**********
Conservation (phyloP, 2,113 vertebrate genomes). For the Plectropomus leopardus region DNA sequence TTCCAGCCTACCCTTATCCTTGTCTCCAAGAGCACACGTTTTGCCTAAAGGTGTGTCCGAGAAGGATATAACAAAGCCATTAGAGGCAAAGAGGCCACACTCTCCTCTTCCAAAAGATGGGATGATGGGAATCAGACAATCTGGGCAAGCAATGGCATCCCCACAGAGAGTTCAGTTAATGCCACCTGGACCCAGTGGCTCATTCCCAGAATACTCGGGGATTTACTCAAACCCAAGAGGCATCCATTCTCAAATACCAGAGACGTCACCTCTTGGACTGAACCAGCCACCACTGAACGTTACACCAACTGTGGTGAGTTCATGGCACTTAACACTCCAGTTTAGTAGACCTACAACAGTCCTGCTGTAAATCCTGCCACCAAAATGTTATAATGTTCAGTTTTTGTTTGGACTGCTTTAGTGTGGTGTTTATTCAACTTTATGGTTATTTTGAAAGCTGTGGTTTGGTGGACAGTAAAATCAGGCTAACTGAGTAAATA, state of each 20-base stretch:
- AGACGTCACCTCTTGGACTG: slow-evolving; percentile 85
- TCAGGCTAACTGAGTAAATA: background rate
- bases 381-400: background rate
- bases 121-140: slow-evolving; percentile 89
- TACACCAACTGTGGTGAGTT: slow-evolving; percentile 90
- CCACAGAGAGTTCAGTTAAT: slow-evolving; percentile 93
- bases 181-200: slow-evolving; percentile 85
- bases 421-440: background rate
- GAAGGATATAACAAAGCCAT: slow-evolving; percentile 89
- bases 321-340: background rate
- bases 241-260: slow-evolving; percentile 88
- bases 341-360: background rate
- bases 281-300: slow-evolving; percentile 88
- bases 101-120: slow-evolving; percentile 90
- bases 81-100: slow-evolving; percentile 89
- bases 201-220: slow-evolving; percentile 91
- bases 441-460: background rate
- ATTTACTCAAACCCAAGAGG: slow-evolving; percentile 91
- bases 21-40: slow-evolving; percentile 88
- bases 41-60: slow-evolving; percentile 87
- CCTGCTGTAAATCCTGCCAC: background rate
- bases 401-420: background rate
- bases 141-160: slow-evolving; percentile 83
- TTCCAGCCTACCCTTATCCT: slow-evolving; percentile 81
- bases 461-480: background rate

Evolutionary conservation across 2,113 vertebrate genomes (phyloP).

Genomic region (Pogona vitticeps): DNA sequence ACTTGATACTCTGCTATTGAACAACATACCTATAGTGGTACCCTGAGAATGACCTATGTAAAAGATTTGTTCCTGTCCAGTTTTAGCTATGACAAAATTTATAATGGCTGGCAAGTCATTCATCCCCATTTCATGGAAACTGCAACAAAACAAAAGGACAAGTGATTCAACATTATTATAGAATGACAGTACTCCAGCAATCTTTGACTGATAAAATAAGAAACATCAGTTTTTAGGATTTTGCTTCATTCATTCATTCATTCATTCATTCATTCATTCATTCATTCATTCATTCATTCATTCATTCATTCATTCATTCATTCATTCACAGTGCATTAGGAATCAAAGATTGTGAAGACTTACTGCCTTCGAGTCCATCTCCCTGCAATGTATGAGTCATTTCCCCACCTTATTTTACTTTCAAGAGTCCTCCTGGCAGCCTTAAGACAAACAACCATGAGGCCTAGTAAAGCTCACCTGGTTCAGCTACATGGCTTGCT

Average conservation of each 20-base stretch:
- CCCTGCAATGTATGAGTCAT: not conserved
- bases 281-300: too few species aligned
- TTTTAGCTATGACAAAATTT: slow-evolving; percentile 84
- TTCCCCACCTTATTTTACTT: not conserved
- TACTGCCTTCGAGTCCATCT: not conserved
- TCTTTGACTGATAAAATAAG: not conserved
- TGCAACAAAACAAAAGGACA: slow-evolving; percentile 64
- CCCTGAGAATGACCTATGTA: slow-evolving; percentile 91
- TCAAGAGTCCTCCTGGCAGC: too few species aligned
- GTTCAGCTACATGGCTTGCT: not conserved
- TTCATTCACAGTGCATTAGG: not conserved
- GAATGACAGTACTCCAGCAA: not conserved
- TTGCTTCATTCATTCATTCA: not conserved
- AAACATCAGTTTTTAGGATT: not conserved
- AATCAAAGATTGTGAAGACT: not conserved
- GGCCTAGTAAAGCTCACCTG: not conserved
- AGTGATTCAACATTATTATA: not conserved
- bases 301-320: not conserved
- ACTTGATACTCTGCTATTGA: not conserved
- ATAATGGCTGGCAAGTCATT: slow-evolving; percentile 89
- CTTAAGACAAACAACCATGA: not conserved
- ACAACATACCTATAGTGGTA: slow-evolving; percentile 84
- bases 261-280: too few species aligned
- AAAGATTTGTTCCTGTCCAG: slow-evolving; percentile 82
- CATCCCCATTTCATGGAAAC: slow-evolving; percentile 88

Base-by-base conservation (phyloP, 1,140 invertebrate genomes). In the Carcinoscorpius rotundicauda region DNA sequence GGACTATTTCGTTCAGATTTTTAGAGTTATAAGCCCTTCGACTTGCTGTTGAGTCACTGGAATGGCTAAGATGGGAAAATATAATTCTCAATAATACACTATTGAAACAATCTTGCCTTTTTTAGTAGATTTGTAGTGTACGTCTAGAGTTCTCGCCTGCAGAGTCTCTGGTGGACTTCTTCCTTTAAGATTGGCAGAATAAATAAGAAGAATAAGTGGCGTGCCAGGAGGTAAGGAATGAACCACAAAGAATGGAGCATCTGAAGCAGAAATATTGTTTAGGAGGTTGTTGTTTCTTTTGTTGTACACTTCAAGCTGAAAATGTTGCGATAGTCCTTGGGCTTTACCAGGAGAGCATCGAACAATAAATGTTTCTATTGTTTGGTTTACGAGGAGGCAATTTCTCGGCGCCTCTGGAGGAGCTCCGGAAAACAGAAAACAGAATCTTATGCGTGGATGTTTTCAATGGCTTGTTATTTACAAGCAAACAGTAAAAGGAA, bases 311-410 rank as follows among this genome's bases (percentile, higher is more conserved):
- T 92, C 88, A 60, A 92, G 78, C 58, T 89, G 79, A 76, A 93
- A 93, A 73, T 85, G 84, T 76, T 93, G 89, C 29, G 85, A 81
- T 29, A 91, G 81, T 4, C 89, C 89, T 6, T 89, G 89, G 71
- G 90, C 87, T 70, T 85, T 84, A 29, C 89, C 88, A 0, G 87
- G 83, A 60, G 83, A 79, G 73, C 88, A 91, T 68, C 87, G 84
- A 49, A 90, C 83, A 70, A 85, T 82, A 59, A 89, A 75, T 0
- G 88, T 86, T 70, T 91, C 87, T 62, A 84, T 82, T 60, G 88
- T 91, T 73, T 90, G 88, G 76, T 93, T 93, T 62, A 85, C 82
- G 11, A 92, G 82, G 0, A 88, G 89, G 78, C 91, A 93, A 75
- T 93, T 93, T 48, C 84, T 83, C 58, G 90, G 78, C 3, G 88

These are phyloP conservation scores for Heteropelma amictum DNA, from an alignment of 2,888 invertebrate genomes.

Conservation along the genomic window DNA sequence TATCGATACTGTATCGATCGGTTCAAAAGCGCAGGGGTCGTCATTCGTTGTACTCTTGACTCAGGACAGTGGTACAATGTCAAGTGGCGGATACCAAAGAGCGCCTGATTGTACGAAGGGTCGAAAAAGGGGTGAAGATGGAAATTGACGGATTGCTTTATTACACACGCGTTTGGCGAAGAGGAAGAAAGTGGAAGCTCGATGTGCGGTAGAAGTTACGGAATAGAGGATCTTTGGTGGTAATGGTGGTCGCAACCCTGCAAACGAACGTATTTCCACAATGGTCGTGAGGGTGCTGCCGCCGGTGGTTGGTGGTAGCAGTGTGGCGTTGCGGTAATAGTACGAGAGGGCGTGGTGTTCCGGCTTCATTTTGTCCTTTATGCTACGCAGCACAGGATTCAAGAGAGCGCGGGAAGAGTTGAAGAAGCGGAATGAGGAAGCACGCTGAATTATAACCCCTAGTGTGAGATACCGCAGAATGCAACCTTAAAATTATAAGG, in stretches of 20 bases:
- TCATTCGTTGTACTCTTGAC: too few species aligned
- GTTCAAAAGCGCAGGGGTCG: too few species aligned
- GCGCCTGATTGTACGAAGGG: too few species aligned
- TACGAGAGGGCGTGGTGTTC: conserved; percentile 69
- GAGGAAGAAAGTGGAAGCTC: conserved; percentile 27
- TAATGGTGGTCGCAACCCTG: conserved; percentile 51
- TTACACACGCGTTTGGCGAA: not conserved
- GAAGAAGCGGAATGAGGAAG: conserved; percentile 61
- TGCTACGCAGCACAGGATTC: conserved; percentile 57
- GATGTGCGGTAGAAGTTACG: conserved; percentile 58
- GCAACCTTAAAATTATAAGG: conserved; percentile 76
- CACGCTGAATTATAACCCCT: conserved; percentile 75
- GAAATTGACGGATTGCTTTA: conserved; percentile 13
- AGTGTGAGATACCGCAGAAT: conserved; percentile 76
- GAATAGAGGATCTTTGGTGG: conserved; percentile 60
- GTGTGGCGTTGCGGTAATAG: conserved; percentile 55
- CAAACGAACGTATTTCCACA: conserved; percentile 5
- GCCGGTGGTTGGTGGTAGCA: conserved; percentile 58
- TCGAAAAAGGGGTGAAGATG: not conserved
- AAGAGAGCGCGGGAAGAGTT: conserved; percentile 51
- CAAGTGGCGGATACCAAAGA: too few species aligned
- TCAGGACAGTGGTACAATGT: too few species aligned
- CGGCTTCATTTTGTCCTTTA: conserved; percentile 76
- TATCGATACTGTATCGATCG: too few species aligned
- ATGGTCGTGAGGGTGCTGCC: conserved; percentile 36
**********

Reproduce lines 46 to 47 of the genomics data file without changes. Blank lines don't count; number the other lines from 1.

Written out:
- AGTGATTCAACATTATTATA: not conserved
- bases 301-320: not conserved